How does garbage collection works in Go?

Go uses a concurrent and generational garbage collector to automatically manage memory allocation and deallocation in Go programs. 

Here's a brief overview of how the Go garbage collector works:

Mark phase: The garbage collector starts by recursively marking all objects that are reachable from the program's root set, which includes global variables, stack variables, and registers.

Sweep phase: Once the mark phase is complete, the garbage collector sweeps through the heap and identifies all objects that were not marked during the mark phase. These objects are considered garbage and their memory is returned to the heap.

Concurrent mark/sweep: The mark and sweep phases are run concurrently with the program's execution, in order to minimize the impact on application performance.

Generational collection: The Go garbage collector uses a generational collection strategy, where objects are divided into multiple generations based on their age. Newly allocated objects are placed in the youngest generation, and are collected more frequently than older objects.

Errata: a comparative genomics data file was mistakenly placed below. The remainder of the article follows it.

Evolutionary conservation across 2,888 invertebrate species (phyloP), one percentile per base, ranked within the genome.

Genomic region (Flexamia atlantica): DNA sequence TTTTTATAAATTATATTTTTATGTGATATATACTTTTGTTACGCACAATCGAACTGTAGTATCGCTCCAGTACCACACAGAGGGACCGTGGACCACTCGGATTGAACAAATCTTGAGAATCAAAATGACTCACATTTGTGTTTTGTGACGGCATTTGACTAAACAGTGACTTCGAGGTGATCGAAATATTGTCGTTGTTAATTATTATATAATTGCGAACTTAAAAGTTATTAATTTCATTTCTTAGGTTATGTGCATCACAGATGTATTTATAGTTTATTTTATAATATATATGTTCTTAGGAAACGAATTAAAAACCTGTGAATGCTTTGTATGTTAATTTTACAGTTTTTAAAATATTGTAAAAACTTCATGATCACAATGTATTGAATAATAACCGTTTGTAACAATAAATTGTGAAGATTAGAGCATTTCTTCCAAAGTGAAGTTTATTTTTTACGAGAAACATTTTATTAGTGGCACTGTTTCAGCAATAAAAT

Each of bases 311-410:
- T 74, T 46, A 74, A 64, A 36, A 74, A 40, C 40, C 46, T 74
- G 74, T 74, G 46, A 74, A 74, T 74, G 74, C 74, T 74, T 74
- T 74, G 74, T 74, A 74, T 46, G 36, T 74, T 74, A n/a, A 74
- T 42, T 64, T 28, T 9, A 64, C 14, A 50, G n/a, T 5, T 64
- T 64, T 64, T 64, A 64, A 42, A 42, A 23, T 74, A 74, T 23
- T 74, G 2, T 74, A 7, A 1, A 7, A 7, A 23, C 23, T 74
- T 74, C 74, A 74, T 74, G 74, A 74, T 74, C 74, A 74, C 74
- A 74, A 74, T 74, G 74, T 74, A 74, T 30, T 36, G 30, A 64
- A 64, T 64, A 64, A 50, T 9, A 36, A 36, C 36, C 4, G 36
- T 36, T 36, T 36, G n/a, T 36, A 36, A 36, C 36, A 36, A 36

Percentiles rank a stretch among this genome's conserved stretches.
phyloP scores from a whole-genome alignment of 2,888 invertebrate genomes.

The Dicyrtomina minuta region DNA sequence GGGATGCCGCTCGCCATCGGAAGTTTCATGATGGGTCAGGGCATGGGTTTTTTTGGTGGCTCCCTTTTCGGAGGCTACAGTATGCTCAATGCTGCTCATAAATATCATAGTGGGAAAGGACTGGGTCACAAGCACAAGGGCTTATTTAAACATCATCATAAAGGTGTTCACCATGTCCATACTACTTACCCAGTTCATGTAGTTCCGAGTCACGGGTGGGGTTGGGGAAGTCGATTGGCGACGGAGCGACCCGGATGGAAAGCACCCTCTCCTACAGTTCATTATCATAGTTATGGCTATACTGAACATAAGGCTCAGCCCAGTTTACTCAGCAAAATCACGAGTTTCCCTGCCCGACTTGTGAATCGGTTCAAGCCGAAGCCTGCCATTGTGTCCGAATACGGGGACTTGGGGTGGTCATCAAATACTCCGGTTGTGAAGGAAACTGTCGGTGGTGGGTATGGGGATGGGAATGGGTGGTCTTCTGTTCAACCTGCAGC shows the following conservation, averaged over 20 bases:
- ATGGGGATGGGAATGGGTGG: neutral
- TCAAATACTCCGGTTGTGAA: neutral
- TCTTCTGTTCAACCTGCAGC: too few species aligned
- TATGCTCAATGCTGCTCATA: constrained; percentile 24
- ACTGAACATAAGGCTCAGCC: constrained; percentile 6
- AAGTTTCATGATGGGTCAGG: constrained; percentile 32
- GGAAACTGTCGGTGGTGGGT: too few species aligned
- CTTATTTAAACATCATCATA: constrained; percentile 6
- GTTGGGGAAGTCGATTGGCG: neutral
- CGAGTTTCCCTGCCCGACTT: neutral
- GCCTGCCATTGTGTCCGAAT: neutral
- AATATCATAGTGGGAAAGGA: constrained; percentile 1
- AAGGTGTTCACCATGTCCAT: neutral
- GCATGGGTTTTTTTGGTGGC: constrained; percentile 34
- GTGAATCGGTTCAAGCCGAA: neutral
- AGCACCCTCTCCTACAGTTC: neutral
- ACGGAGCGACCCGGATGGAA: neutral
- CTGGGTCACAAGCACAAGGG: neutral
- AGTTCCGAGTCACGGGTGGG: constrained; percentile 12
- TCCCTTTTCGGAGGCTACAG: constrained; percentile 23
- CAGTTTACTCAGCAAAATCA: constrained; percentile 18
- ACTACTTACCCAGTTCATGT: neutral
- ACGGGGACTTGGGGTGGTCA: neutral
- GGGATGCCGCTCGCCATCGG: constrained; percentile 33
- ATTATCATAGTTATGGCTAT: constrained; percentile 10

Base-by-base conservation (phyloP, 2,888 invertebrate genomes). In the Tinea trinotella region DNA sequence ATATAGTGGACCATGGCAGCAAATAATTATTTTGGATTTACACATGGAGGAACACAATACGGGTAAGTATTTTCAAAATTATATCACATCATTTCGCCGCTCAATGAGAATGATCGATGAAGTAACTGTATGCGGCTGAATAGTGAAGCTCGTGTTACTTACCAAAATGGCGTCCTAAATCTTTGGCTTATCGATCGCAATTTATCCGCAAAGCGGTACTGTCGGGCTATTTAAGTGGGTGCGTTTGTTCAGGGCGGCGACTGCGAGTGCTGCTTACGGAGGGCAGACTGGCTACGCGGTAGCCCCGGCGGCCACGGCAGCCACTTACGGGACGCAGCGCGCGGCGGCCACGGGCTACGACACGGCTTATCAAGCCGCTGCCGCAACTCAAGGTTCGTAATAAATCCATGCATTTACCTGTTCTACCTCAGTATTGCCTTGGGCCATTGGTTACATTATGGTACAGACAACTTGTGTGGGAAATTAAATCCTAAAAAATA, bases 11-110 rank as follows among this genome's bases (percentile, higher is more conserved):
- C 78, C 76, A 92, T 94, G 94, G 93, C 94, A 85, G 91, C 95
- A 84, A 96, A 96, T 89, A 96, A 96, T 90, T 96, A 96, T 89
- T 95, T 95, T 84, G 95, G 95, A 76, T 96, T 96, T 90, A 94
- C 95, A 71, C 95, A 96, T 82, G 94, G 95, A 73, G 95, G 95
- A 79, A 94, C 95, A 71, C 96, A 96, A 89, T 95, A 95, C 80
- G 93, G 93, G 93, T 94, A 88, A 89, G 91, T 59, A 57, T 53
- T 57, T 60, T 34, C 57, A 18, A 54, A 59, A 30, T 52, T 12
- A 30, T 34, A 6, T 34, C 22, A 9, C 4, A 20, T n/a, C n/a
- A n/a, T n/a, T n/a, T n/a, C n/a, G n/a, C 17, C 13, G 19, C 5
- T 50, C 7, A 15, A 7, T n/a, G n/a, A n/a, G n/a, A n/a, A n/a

Small object allocation: The Go garbage collector is optimized for allocating and freeing small objects quickly, which is common in Go programs.

Overall, the Go garbage collector provides a convenient way for developers to manage memory in their programs without having to manually allocate and free memory. The concurrent and generational design of the garbage collector helps to minimize the impact on application performance, making Go a good choice for high-performance applications.

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